• Dentophobia is the fear of dental care or dental procedures.  Unlike iatrophobia, this is quite common and some sources cite estimates as high as 75% of Americans suffer from some form of ‘dental fear’. Some suggest this is actually a variant of post-traumatic stress disorder due to the pain associated with a prior dental procedure.  Not surprisingly, the dentist’s professional demeanor is also important.  Anyone scared of Willy Wonka’s dentist dad in Tim Burton’s Charlie and the Chocolate factory?
  • Nosocomephobia is fear of going to the hospital, which is either related to fear of death or could also be related to fear of contracting illness or disease (germophobia initially described in JAMA in 1910) and may be a variation on obsessive-compulsive disorder. Of course, it is important to distinguish this pathological fear from normal concern since hospitals are reservoirs for germs and disease and hospital associated infections are on the rise
  • Pharmacophobia is the fear of taking medicine, which is often related to fear of rare side effects due to a medication.  This can sometimes manifest itself as medication ‘noncompliance’, which doctors often assume patients are intentionally not following directions.  It is also often associated with prior adverse drug events.  Perhaps the best known pharmacophobia is currently manifest as the fear of vaccines in which it is not the fear of the needle (see below) but the fear the risks of vaccination like autism or that the flu shot causes the flu.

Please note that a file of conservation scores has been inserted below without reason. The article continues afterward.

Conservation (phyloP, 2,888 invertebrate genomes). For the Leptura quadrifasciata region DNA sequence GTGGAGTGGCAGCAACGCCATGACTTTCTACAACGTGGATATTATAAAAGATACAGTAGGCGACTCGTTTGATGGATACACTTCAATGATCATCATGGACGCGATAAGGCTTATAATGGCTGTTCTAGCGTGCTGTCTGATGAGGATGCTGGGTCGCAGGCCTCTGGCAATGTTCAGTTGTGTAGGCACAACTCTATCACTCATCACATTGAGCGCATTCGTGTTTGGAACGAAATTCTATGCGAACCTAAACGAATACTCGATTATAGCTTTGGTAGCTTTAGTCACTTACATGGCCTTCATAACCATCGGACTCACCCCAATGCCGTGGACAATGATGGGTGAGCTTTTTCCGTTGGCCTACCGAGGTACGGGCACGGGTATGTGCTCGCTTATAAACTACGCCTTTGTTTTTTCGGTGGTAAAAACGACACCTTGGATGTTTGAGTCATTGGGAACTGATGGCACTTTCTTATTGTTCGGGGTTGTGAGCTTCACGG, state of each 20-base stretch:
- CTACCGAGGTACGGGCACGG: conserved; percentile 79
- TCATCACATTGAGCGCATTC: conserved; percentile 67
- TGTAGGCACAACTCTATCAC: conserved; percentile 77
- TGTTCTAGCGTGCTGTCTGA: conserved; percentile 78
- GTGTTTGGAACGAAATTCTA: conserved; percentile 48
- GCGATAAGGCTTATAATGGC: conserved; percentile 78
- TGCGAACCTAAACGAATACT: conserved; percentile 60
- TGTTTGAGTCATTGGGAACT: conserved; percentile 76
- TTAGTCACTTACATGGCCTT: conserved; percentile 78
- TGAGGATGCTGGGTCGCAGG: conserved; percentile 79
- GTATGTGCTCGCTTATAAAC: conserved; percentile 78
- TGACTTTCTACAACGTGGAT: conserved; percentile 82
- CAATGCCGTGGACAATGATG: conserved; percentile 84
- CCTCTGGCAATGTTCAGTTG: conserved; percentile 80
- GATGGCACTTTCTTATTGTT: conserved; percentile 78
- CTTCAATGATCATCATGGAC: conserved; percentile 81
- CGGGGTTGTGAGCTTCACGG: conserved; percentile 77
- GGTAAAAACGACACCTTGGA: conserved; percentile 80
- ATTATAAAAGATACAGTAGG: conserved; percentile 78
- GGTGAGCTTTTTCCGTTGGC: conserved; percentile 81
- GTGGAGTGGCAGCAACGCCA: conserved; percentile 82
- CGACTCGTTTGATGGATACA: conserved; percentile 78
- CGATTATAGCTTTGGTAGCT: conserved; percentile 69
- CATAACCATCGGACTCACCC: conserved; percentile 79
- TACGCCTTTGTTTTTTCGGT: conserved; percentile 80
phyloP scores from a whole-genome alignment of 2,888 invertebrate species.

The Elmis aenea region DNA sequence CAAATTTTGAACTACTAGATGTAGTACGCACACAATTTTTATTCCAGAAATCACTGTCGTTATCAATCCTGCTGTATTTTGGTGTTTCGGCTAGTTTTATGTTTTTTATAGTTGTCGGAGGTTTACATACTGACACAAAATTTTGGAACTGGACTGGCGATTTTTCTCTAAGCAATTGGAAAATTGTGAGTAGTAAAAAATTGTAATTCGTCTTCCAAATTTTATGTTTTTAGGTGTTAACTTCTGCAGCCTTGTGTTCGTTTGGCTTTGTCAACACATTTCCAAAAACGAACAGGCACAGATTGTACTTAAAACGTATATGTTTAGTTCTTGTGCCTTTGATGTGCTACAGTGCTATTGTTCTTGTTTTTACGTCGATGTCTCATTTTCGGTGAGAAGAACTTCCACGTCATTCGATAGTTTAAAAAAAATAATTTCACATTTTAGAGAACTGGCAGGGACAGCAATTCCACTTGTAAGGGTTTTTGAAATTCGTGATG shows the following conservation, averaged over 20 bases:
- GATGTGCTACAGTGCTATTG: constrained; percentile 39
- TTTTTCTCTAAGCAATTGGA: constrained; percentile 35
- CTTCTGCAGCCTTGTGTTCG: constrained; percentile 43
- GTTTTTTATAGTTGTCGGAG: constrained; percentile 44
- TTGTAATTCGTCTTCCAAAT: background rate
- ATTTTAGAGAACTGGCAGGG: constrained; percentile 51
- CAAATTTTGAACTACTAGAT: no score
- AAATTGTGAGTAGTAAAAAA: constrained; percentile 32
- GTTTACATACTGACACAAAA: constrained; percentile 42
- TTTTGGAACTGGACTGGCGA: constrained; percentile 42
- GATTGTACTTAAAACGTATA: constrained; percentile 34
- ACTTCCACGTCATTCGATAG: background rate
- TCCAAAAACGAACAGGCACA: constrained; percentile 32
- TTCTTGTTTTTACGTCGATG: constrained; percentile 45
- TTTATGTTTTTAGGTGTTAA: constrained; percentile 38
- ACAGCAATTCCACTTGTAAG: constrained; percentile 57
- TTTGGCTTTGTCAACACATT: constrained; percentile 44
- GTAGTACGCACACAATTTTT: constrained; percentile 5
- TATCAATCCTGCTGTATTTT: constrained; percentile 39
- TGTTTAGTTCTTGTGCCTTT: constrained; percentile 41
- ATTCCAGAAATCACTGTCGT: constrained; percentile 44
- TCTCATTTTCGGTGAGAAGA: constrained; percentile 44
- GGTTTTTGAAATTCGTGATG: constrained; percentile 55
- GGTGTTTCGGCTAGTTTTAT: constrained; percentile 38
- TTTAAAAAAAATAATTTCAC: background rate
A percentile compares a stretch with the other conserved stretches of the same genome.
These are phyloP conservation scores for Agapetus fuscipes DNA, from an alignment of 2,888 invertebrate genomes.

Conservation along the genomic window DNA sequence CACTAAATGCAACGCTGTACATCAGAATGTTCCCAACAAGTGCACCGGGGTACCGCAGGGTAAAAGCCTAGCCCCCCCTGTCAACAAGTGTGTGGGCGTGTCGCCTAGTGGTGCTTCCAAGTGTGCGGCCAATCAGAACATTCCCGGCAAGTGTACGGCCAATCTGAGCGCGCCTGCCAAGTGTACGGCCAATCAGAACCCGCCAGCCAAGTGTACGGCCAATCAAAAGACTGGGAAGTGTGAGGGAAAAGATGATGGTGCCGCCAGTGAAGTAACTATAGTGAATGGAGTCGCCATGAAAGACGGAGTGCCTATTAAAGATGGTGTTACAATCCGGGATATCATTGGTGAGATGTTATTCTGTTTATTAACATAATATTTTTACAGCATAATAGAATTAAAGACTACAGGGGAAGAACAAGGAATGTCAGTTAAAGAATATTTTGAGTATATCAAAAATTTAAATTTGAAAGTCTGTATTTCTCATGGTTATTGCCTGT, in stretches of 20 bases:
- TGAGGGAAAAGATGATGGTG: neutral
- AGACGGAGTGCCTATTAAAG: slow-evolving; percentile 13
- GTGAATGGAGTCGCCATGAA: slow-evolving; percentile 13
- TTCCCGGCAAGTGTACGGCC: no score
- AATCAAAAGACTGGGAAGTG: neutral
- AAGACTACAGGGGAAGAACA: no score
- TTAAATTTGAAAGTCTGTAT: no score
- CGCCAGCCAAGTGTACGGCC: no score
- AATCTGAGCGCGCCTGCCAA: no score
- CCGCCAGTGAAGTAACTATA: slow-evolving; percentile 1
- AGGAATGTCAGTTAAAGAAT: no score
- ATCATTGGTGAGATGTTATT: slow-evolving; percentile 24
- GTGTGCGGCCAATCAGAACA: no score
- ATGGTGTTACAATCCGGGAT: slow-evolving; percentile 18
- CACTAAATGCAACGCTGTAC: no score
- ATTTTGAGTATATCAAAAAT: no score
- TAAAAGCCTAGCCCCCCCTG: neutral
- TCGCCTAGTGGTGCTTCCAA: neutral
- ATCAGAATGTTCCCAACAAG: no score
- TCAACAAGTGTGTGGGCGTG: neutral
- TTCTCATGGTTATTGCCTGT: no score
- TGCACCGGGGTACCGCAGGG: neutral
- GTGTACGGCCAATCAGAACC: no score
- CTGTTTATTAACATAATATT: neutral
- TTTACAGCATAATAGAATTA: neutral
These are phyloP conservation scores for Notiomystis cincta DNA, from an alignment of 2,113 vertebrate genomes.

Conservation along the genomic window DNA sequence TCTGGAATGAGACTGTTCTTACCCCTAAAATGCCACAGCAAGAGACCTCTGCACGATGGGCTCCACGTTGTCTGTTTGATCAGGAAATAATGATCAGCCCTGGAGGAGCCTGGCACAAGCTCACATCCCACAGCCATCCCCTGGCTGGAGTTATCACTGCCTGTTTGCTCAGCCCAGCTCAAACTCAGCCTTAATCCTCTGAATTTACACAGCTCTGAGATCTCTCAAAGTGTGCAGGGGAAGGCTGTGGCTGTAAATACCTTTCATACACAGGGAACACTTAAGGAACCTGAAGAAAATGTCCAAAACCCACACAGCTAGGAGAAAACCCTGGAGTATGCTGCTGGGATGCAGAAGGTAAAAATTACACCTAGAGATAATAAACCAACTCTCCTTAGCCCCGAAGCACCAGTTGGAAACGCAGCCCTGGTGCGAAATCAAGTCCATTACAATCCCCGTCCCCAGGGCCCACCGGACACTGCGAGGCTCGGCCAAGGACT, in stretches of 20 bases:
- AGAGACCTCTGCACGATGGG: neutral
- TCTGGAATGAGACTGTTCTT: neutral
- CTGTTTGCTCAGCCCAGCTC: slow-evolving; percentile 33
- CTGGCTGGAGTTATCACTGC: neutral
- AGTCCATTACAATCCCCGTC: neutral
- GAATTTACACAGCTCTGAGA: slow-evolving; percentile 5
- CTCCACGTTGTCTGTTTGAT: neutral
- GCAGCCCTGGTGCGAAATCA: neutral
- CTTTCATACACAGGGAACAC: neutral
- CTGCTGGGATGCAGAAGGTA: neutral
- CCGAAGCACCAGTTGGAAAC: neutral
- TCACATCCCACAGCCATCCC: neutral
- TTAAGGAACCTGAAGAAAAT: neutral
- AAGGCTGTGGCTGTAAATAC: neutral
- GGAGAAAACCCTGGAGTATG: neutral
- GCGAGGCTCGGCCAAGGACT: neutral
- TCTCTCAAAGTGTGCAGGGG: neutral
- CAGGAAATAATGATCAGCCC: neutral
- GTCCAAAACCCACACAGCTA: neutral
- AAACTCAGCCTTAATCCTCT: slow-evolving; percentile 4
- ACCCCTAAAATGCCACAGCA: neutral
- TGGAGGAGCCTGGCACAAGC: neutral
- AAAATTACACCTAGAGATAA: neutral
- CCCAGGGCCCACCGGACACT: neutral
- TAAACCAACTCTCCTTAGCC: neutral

• Needle phobia is a very common phobia.  Some estimates say at least 10% of Americans are trypanophobic, and are likely to faint during a needle stick.  This may even be an underestimate since those with needle phobia are not likely to seek medical care.  This is a very serious phobia since needle phobia is characterized by very low blood pressure and shock when presented with needles, and there have been reports of patient deaths.  Unfortunately, people with needle phobia often avoid recommended vaccinations and blood tests, placing them at higher risk of illness.
  • Nosophobia is the fear of contracting disease.  Perhaps the most classic example of this occurs in medical students (typically in their second year) who believe they or others around them are suffering from the symptoms of the diseases they study.  Medicalstudentitis was reported as early as 1964, and it is still alive and well.  One study estimated 80% of students suffered from this and a Facebook support group even claims 1000 members.  Nosophobia can also manifest itself in patients who spend a lot of time online searching for causes of their symptoms.  Cyberchondria is a type of nosophobia the unfounded concern that common symptoms are harbingers of serious disease due to online searching.

While these phobias may sound harmless, exaggerated or silly, it is actually important to identify people with these phobias and help them seek professional treatment early.  Patients with healthcare phobias are likely to avoid seeking care for actual symptoms which places them at higher risk of morbidity and mortality.  Now, that’s a scary thought!

–Vineet Arora, MD